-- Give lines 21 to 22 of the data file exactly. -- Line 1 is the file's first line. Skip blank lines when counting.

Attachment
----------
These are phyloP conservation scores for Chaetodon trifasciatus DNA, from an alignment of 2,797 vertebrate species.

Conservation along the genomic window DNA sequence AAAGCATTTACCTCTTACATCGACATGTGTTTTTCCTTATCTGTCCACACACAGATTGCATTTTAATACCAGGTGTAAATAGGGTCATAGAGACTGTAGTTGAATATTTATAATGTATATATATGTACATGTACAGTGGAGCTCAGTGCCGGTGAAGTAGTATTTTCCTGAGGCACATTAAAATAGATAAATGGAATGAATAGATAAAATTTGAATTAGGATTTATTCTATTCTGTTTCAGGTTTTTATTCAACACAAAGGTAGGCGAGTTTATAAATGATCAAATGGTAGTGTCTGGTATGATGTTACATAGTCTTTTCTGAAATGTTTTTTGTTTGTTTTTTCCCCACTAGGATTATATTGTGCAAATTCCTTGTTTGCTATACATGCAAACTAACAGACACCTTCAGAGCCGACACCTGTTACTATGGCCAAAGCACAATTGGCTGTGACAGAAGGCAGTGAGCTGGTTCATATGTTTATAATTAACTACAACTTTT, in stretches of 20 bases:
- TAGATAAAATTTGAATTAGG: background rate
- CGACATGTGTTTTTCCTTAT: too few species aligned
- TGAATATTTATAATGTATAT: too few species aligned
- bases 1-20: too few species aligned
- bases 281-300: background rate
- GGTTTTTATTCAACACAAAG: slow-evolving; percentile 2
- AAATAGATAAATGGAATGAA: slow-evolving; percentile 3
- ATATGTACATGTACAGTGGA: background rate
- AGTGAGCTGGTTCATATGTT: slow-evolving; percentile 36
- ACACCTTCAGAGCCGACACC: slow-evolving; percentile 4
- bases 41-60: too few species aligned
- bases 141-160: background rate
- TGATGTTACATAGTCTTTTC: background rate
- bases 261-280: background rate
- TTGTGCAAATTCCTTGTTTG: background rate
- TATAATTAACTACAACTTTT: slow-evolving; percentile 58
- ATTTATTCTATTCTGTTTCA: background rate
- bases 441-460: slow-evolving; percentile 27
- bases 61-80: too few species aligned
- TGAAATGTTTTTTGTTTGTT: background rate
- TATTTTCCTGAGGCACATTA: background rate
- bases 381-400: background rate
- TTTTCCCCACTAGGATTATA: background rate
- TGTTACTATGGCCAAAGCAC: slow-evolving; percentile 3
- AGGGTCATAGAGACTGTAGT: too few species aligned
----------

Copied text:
- bases 61-80: too few species aligned
- TGAAATGTTTTTTGTTTGTT: background rate